Expats square up over Forbes UAE snub

Residents face off after Gulf state branded least-friendly for expat workers
Expats square up over Forbes UAE snub
The historic Al Bastakiya district in Dubai
By Elizabeth Broomhall
Tue 17 Jan 2012 04:56 PM

Expats in the UAE have come to
blows over the Gulf state’s ranking as the least-friendly
nation for expat workers, engaging in an online battle during discussions about
the report’s viability.

Readers of Arabian
Business are split in their views, with a flurry of foreign residents defending
the ranking by business magazine Forbes against those who have dubbed it
rubbish.

“I
believe this article to be on the mark,” said one expat from Canada.

“I would say that Forbes is spot on,” said another. “In
South Africa if you spend more than two months in the country you are viewed as
a local. In  the Middle East where you spend 20 years, you are still an expat.”

A third said: “Clearly everyone commenting on the falseness
of this article has never lived in the top three ranked countries.”

The UAE was ranked the least friendly country in the world
for expatriates by Forbes magazine based on data from HSBC’s Expat Explorer
Survey, which polled 3,385 expats in 100 countries on factors such as economy,
raising children and overall experience.

The business title stripped out data in four categories –
ability to befriend locals, success in learning the language, integration into
the community and ease of fitting into the local culture – to rank the world’s
top spots for migrant workers.

The UAE, where an estimated 83.5 percent of the population
is made up by expats, Hong Kong and Singapore did not fare well in community
integration and befriending locals but performed well in those relating to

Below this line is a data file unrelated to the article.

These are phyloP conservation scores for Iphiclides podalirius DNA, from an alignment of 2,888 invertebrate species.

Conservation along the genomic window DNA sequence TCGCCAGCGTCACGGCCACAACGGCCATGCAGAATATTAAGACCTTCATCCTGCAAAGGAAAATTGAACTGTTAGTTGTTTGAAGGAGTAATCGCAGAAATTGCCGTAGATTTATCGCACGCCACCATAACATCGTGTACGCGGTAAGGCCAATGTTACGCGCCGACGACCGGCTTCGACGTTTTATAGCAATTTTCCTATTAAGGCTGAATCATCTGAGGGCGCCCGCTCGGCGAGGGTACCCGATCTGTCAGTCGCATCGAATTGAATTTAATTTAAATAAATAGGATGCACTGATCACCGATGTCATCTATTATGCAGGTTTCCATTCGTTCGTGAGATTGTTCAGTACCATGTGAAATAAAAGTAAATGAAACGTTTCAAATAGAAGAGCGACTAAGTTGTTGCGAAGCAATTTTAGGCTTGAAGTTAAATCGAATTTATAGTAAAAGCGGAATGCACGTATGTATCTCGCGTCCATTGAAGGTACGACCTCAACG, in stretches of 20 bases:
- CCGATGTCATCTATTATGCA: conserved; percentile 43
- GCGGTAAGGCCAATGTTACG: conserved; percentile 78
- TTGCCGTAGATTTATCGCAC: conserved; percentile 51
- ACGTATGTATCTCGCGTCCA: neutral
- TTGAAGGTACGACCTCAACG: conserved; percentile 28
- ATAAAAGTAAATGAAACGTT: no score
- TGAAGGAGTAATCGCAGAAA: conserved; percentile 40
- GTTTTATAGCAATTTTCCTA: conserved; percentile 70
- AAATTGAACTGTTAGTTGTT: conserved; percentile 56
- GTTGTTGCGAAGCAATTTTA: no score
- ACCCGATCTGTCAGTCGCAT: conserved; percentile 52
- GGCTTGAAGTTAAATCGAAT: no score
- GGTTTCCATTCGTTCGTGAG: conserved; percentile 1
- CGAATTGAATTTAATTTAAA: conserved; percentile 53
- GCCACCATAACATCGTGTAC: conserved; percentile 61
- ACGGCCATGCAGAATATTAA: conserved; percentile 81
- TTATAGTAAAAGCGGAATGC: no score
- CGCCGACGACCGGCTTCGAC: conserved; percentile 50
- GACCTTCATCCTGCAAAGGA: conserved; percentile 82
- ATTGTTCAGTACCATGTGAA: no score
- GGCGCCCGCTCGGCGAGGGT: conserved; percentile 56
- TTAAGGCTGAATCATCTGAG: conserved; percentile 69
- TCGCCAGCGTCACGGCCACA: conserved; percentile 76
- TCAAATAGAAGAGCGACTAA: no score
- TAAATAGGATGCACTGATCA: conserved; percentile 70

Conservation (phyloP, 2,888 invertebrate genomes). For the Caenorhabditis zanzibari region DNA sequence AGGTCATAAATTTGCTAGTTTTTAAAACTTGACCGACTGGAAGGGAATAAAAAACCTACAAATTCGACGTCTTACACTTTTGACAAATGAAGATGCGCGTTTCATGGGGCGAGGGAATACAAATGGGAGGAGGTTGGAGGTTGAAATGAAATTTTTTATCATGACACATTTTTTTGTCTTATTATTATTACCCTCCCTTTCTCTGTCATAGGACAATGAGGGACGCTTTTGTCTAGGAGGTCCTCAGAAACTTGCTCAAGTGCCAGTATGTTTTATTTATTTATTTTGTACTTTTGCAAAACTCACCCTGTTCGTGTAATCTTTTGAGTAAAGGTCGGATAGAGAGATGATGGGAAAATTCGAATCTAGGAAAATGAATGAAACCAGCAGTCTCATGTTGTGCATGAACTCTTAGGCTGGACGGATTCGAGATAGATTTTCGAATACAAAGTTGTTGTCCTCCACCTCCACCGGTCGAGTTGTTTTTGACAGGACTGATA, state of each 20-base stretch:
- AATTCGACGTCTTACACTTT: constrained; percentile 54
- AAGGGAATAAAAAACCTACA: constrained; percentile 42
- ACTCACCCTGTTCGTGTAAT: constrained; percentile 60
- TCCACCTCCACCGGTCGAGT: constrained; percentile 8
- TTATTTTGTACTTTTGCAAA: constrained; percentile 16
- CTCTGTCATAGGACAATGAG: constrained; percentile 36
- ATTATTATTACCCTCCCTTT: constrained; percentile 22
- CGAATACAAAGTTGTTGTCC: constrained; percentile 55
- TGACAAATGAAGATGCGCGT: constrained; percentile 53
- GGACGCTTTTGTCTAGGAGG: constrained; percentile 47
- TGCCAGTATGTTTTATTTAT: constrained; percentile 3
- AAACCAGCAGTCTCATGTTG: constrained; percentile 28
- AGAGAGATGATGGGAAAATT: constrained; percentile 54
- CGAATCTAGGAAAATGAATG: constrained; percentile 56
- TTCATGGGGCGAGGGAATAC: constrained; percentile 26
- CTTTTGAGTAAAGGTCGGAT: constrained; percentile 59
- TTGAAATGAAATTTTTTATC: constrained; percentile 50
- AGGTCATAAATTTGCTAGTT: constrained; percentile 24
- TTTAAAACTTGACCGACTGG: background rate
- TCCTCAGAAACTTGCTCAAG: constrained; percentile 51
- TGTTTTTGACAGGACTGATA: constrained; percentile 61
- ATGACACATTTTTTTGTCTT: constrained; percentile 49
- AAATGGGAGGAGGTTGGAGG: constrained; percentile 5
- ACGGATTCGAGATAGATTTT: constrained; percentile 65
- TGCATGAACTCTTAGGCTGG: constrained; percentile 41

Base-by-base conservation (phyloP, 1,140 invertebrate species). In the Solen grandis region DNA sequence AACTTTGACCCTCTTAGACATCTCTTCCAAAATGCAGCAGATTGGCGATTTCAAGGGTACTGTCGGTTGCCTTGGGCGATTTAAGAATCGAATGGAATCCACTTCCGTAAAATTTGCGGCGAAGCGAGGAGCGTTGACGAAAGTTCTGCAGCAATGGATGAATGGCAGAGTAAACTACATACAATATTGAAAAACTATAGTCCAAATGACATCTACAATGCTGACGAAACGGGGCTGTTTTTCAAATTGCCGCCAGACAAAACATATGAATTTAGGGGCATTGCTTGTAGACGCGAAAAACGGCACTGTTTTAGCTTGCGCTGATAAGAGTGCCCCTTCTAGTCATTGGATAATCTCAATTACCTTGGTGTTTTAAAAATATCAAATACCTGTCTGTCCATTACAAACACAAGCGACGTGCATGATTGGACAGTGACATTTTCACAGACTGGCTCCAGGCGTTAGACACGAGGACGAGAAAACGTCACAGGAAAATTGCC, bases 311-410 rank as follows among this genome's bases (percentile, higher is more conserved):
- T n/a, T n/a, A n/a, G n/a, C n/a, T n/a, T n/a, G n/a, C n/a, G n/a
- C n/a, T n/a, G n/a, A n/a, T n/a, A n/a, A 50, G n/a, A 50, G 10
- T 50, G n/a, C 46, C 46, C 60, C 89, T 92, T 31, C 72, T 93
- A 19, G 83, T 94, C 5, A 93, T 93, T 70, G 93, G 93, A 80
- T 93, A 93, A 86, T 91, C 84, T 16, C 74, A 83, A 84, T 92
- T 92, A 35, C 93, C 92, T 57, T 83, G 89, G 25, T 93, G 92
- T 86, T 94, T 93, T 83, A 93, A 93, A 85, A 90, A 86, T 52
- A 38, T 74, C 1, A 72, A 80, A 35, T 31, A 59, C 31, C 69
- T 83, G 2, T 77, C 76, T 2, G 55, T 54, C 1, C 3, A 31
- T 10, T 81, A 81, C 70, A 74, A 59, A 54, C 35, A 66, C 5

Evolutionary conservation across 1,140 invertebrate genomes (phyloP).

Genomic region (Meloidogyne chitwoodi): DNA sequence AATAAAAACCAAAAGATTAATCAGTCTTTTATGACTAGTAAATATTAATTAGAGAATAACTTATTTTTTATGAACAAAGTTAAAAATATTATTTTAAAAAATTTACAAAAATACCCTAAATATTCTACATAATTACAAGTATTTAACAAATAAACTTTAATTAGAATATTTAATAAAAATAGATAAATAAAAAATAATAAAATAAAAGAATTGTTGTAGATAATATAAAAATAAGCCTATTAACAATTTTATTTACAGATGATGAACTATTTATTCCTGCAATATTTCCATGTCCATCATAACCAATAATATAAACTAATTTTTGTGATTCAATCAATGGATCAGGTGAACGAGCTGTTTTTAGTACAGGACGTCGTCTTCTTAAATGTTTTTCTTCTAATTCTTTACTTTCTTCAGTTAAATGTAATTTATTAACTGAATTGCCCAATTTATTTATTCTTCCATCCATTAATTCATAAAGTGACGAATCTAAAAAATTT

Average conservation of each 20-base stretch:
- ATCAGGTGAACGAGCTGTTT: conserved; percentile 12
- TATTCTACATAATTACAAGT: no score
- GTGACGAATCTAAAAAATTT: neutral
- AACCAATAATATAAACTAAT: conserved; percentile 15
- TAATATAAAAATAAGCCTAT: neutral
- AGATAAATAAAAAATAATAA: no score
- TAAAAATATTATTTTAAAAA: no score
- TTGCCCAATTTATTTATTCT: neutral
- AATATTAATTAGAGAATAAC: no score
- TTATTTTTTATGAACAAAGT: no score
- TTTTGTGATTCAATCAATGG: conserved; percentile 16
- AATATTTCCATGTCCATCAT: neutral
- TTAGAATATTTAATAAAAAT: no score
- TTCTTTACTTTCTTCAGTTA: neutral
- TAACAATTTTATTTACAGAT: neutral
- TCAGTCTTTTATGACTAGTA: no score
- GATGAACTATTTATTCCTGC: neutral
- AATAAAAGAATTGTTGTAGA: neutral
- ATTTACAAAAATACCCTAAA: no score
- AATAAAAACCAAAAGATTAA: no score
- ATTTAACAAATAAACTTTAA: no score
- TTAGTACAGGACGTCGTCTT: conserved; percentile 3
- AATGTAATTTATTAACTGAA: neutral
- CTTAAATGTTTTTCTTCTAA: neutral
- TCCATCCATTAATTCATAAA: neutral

career prospects and high income, Forbes said.

New Zealand was named the world’s friendliest country for
expatriates, scoring highly across all four categories. Some 75 percent of
expats polled said they fitted well into the local culture, compared with 77
percent in Australia and 79 percent in South Africa.

The report has triggered a social media backlash from both local and foreign residents, who took to Twitter to voice
their disappointment at the result, using the tag #UAEFriendly.

“I have travelled the world and the UAE
is maybe the most tolerant place I have settled in. Forbes, rethink your list,” said @giorgiotedx.

The ranking was “grossly
misleading,” said @Loulouay.

The Gulf state, like much of the region, heavily
depends on foreign workers to fill jobs at all levels of the economy. Expats
hold top roles in sectors such as airlines and financial services, with the
majority of low-skilled positions taken up by migrant workers.

Dubai, the UAE’s trade and tourism hub, also fared badly in
a poll of British tourists last year aimed at identifying the world’s riskiest
holiday spots.

Holidaymakers ranked Dubai alongside Mexico, South Africa and
Jamaica
as the countries they felt the least safe in, the poll by UK travel
agency sunshine.co.uk found.

The Gulf emirate welcomes an estimated one million British
visitors each year.

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